"Although the addition of PCI to optimal medical therapy reduced the prevalence of angina, it did not reduce long-term rates of death, nonfatal myocardial infarction, and hospitalization for acute coronary syndromes," Boden et al conclude in the published paper.

In an editorial accompanying the study, Drs Judith S Hochman (New York University School of Medicine, NY) and P Gabriel Steg (Université Paris, France) say the study findings are practice-changing[2].

 
PCI has an established place in treating angina but is not superior to intensive medical therapy to prevent myocardial infarction and death.
 

"The COURAGE trial should lead to changes in the treatment of patients with stable coronary artery disease, with expected substantial healthcare savings," they write. "PCI has an established place in treating angina but is not superior to intensive medical therapy to prevent myocardial infarction and death in symptomatic or asymptomatic patients such as those in this study."

Other commentators suggested the findings are not unexpected. "PCI has never been shown to reduce death or MI compared with medical therapy," Dr Eric Topol (Scripps Translational Science Institute, La Jolla, CA) told heart wire . "COURAGE really does not present anything new but simply reinforces that the basis for revascularization is for control of ischemia. There is no surprise with this trial."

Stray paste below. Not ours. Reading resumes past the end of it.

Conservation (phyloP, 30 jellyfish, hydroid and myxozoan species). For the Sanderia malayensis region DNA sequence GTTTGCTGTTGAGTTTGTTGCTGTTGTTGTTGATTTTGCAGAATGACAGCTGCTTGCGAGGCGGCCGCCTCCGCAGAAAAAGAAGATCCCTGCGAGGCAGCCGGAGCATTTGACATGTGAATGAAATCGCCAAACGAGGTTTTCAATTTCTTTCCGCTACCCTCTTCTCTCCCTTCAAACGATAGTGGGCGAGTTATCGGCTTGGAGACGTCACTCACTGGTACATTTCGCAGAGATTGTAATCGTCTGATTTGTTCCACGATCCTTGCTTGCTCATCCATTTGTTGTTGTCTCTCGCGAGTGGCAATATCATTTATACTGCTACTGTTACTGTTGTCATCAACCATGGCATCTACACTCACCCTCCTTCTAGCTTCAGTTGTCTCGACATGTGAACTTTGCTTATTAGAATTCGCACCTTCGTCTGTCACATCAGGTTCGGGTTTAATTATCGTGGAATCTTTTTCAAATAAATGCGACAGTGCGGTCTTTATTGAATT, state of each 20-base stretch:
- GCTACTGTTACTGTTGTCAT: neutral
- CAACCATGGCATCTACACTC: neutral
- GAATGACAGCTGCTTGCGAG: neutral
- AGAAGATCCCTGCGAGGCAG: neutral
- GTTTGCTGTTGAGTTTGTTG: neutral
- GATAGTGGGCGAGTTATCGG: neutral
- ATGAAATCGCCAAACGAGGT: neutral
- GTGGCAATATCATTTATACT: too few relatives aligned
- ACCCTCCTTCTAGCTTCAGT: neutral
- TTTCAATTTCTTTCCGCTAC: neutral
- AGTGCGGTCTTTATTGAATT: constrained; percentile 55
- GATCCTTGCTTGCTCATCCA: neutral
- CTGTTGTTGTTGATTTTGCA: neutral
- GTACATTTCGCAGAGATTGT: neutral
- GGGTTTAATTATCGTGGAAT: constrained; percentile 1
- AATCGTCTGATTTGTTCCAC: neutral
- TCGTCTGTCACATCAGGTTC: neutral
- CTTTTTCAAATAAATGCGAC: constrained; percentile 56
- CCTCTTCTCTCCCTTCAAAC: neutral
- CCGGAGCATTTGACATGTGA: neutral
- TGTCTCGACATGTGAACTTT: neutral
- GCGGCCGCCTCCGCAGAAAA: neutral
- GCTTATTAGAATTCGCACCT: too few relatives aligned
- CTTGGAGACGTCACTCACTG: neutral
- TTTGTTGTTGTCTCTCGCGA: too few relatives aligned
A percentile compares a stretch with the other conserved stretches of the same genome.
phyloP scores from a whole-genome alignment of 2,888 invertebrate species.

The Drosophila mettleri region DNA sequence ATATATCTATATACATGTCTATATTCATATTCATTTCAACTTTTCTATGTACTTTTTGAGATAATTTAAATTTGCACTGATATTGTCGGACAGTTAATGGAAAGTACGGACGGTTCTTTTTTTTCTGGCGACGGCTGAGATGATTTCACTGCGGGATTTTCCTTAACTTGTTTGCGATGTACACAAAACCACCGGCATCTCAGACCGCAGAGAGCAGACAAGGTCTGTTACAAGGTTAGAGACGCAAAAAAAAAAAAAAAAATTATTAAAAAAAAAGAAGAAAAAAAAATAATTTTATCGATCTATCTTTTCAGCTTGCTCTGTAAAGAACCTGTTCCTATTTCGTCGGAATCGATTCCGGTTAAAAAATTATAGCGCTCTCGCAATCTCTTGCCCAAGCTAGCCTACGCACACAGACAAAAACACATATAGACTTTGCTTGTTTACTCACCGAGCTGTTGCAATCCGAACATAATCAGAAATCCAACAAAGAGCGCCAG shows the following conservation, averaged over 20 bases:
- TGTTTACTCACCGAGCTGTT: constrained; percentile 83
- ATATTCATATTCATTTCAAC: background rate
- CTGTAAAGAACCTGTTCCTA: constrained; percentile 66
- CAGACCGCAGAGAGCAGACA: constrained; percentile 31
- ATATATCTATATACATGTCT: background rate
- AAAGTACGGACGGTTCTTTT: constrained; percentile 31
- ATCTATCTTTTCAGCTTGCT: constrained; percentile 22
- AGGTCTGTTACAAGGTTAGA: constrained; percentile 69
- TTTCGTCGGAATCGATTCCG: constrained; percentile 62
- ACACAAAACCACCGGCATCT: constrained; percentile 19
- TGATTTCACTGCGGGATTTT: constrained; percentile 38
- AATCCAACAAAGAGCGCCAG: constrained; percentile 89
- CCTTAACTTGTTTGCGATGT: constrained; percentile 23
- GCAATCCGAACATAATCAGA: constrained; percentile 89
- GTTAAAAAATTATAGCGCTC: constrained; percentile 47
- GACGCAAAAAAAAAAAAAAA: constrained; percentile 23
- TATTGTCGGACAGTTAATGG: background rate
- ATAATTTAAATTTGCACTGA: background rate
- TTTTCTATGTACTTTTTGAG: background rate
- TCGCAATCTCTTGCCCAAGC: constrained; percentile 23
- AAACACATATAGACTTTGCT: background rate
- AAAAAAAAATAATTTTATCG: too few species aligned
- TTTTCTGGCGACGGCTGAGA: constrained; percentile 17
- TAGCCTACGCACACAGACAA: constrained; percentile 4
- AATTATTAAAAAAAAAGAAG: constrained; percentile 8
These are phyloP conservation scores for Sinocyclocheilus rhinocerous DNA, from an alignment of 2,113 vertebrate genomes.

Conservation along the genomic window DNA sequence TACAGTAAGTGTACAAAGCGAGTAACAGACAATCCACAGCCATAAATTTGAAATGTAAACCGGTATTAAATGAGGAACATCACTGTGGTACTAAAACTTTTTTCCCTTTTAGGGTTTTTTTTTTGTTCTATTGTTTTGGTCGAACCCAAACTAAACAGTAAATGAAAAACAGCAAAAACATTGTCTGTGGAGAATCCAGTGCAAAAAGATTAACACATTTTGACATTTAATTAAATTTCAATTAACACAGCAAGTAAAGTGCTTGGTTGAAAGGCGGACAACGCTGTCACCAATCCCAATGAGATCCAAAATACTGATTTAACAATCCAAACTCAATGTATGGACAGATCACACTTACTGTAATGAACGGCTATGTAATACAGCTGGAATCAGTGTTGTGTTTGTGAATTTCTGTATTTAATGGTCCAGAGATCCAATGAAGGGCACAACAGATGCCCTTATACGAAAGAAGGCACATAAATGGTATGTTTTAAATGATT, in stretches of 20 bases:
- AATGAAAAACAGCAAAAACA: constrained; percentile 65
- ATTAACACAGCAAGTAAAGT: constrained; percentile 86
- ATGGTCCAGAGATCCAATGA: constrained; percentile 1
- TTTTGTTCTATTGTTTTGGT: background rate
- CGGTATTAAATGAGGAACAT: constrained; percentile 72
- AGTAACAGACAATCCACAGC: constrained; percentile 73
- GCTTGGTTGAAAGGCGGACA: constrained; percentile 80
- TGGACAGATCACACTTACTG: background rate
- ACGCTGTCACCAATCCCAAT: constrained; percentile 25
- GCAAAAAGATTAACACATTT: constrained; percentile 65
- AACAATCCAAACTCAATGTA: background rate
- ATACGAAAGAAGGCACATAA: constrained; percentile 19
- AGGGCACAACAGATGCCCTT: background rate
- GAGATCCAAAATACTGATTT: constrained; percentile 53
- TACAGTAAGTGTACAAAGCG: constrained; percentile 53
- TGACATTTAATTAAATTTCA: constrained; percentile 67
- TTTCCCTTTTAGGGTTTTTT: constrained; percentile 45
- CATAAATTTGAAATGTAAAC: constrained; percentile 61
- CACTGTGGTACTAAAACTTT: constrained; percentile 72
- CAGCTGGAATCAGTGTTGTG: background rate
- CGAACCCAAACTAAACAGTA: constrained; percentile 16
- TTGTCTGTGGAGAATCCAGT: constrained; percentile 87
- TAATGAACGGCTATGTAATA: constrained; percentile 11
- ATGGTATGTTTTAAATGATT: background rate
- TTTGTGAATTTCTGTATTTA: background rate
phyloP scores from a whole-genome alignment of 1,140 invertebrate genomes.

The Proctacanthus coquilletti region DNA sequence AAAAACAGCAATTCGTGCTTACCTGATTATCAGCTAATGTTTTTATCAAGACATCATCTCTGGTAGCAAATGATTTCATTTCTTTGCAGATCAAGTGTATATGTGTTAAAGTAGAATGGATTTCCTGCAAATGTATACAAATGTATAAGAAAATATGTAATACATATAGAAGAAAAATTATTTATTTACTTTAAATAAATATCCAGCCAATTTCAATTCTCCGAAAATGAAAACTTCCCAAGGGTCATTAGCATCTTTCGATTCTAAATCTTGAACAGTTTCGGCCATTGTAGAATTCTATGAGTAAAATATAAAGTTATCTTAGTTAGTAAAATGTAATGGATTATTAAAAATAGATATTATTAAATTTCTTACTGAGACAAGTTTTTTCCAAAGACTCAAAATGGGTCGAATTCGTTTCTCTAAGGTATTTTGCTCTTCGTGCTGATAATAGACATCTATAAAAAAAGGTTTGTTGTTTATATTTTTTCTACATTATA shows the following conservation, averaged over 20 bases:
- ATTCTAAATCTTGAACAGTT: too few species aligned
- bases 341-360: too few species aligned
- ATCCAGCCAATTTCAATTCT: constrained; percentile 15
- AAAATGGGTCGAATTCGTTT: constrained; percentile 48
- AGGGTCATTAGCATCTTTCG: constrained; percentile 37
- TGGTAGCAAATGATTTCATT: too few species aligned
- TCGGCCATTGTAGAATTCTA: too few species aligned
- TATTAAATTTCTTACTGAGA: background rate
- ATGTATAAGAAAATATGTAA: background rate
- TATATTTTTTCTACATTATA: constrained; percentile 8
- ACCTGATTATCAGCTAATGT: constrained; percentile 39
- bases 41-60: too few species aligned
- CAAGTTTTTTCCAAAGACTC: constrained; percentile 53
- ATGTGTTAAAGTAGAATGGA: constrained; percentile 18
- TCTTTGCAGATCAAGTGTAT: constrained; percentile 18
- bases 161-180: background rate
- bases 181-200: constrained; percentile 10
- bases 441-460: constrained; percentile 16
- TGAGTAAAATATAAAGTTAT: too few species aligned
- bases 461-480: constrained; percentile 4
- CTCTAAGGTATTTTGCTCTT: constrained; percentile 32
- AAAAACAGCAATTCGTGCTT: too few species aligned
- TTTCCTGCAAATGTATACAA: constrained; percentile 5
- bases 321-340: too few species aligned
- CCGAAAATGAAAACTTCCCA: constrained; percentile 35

Likewise, Dr Christopher Cannon (Brigham and Women's Hospital, Boston, MA) called the trial confirmation of a "back-to-basics approach."

"This is actually what many people would have expected, thinking about the pathophysiology of stable CAD, but it runs a little bit counter to the current sucking sound of patients being drawn to the cath lab," he told heart wire . "Anyone with ACS ends up being cathed appropriately, but many other people have ended up in the cath lab as well."

But many cardiologists—interventionalists in particular—may not be easily persuaded by the results. "The real question is whether cardiologists will have the 'courage' to change the way they practice, which in 2007 flies in the face of the evidence," said Dr James Stein (University of Wisconsin, Madison). "We know PCI in the setting of an acute coronary syndrome saves lives, but 85% of PCIs in the US are done in stable patients, and of those I'd bet that at least 25% are asymptomatic patients. This study clearly shows something we all knew—but many did not want to believe—that angioplasties don't save lives, except in acutely ill patients, and don't prevent heart attacks. Cardiologists say yes, we know that, we are relieving symptoms, but why are so many done on people who are asymptomatic? And why all the 'screening' stress tests?"